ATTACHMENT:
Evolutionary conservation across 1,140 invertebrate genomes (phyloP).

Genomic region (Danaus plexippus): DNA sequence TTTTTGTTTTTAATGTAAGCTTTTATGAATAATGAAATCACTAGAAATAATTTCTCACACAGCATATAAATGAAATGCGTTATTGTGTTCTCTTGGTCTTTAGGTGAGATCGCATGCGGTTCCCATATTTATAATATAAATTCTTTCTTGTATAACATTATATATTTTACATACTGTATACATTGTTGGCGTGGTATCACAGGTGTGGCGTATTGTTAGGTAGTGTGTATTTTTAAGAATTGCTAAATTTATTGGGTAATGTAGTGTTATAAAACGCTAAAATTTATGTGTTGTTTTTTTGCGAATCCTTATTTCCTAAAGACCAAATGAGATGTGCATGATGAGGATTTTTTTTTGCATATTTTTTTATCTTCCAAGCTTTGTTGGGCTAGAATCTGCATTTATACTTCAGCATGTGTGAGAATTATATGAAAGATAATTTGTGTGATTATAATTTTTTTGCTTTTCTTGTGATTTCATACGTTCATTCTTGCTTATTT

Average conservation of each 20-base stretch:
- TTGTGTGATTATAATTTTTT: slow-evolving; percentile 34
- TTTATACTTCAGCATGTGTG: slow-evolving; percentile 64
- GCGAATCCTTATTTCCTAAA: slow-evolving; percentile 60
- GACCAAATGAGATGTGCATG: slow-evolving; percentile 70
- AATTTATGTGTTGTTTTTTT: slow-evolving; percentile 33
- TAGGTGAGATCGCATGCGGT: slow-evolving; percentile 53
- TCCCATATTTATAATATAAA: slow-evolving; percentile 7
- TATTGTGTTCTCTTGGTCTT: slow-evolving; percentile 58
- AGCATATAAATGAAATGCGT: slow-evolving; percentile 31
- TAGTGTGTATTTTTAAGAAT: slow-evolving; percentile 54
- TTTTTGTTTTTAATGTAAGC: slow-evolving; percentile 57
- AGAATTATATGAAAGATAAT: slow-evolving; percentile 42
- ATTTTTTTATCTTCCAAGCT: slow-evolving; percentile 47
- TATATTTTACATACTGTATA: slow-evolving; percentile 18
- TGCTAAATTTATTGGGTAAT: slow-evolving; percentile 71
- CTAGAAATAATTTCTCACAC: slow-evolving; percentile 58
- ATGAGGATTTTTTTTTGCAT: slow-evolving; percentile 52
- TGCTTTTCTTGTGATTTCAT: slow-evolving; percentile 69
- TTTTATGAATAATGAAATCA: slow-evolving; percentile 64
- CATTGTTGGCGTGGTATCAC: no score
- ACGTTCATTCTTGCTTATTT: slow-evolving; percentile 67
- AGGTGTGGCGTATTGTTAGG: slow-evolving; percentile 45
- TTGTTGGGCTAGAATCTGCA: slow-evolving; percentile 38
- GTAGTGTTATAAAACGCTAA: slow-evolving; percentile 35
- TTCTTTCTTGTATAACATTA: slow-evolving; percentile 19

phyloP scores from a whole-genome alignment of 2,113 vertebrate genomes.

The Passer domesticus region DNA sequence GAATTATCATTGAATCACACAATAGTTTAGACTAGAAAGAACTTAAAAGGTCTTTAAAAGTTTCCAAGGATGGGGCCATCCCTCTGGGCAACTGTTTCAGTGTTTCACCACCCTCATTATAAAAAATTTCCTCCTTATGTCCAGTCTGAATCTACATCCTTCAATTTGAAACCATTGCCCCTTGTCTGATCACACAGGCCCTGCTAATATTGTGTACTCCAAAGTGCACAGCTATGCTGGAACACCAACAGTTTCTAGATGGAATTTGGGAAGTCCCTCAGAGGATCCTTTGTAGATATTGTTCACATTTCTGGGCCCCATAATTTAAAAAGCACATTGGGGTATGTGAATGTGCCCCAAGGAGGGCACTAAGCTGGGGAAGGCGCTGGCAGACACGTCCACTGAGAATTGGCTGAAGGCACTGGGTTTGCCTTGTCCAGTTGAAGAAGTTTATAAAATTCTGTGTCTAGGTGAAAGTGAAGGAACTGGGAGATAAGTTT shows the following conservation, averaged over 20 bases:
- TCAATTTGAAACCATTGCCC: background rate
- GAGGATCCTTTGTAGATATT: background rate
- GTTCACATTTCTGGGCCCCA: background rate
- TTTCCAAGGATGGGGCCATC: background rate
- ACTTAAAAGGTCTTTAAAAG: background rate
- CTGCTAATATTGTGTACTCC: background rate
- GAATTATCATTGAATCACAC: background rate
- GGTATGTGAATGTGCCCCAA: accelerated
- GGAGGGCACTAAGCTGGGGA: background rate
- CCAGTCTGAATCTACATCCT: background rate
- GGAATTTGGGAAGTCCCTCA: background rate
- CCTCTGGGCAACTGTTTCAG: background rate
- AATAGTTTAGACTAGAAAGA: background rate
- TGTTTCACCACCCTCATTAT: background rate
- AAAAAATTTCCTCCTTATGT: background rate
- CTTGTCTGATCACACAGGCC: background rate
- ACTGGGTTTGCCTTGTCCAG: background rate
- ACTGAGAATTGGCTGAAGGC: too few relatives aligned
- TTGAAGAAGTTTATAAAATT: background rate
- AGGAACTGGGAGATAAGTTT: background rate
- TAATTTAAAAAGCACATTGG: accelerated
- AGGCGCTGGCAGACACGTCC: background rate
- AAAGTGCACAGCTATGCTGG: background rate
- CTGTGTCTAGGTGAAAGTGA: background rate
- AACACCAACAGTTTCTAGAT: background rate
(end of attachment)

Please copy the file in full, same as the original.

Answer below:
Evolutionary conservation across 1,140 invertebrate genomes (phyloP).

Genomic region (Danaus plexippus): DNA sequence TTTTTGTTTTTAATGTAAGCTTTTATGAATAATGAAATCACTAGAAATAATTTCTCACACAGCATATAAATGAAATGCGTTATTGTGTTCTCTTGGTCTTTAGGTGAGATCGCATGCGGTTCCCATATTTATAATATAAATTCTTTCTTGTATAACATTATATATTTTACATACTGTATACATTGTTGGCGTGGTATCACAGGTGTGGCGTATTGTTAGGTAGTGTGTATTTTTAAGAATTGCTAAATTTATTGGGTAATGTAGTGTTATAAAACGCTAAAATTTATGTGTTGTTTTTTTGCGAATCCTTATTTCCTAAAGACCAAATGAGATGTGCATGATGAGGATTTTTTTTTGCATATTTTTTTATCTTCCAAGCTTTGTTGGGCTAGAATCTGCATTTATACTTCAGCATGTGTGAGAATTATATGAAAGATAATTTGTGTGATTATAATTTTTTTGCTTTTCTTGTGATTTCATACGTTCATTCTTGCTTATTT

Average conservation of each 20-base stretch:
- TTGTGTGATTATAATTTTTT: slow-evolving; percentile 34
- TTTATACTTCAGCATGTGTG: slow-evolving; percentile 64
- GCGAATCCTTATTTCCTAAA: slow-evolving; percentile 60
- GACCAAATGAGATGTGCATG: slow-evolving; percentile 70
- AATTTATGTGTTGTTTTTTT: slow-evolving; percentile 33
- TAGGTGAGATCGCATGCGGT: slow-evolving; percentile 53
- TCCCATATTTATAATATAAA: slow-evolving; percentile 7
- TATTGTGTTCTCTTGGTCTT: slow-evolving; percentile 58
- AGCATATAAATGAAATGCGT: slow-evolving; percentile 31
- TAGTGTGTATTTTTAAGAAT: slow-evolving; percentile 54
- TTTTTGTTTTTAATGTAAGC: slow-evolving; percentile 57
- AGAATTATATGAAAGATAAT: slow-evolving; percentile 42
- ATTTTTTTATCTTCCAAGCT: slow-evolving; percentile 47
- TATATTTTACATACTGTATA: slow-evolving; percentile 18
- TGCTAAATTTATTGGGTAAT: slow-evolving; percentile 71
- CTAGAAATAATTTCTCACAC: slow-evolving; percentile 58
- ATGAGGATTTTTTTTTGCAT: slow-evolving; percentile 52
- TGCTTTTCTTGTGATTTCAT: slow-evolving; percentile 69
- TTTTATGAATAATGAAATCA: slow-evolving; percentile 64
- CATTGTTGGCGTGGTATCAC: no score
- ACGTTCATTCTTGCTTATTT: slow-evolving; percentile 67
- AGGTGTGGCGTATTGTTAGG: slow-evolving; percentile 45
- TTGTTGGGCTAGAATCTGCA: slow-evolving; percentile 38
- GTAGTGTTATAAAACGCTAA: slow-evolving; percentile 35
- TTCTTTCTTGTATAACATTA: slow-evolving; percentile 19

phyloP scores from a whole-genome alignment of 2,113 vertebrate genomes.

The Passer domesticus region DNA sequence GAATTATCATTGAATCACACAATAGTTTAGACTAGAAAGAACTTAAAAGGTCTTTAAAAGTTTCCAAGGATGGGGCCATCCCTCTGGGCAACTGTTTCAGTGTTTCACCACCCTCATTATAAAAAATTTCCTCCTTATGTCCAGTCTGAATCTACATCCTTCAATTTGAAACCATTGCCCCTTGTCTGATCACACAGGCCCTGCTAATATTGTGTACTCCAAAGTGCACAGCTATGCTGGAACACCAACAGTTTCTAGATGGAATTTGGGAAGTCCCTCAGAGGATCCTTTGTAGATATTGTTCACATTTCTGGGCCCCATAATTTAAAAAGCACATTGGGGTATGTGAATGTGCCCCAAGGAGGGCACTAAGCTGGGGAAGGCGCTGGCAGACACGTCCACTGAGAATTGGCTGAAGGCACTGGGTTTGCCTTGTCCAGTTGAAGAAGTTTATAAAATTCTGTGTCTAGGTGAAAGTGAAGGAACTGGGAGATAAGTTT shows the following conservation, averaged over 20 bases:
- TCAATTTGAAACCATTGCCC: background rate
- GAGGATCCTTTGTAGATATT: background rate
- GTTCACATTTCTGGGCCCCA: background rate
- TTTCCAAGGATGGGGCCATC: background rate
- ACTTAAAAGGTCTTTAAAAG: background rate
- CTGCTAATATTGTGTACTCC: background rate
- GAATTATCATTGAATCACAC: background rate
- GGTATGTGAATGTGCCCCAA: accelerated
- GGAGGGCACTAAGCTGGGGA: background rate
- CCAGTCTGAATCTACATCCT: background rate
- GGAATTTGGGAAGTCCCTCA: background rate
- CCTCTGGGCAACTGTTTCAG: background rate
- AATAGTTTAGACTAGAAAGA: background rate
- TGTTTCACCACCCTCATTAT: background rate
- AAAAAATTTCCTCCTTATGT: background rate
- CTTGTCTGATCACACAGGCC: background rate
- ACTGGGTTTGCCTTGTCCAG: background rate
- ACTGAGAATTGGCTGAAGGC: too few relatives aligned
- TTGAAGAAGTTTATAAAATT: background rate
- AGGAACTGGGAGATAAGTTT: background rate
- TAATTTAAAAAGCACATTGG: accelerated
- AGGCGCTGGCAGACACGTCC: background rate
- AAAGTGCACAGCTATGCTGG: background rate
- CTGTGTCTAGGTGAAAGTGA: background rate
- AACACCAACAGTTTCTAGAT: background rate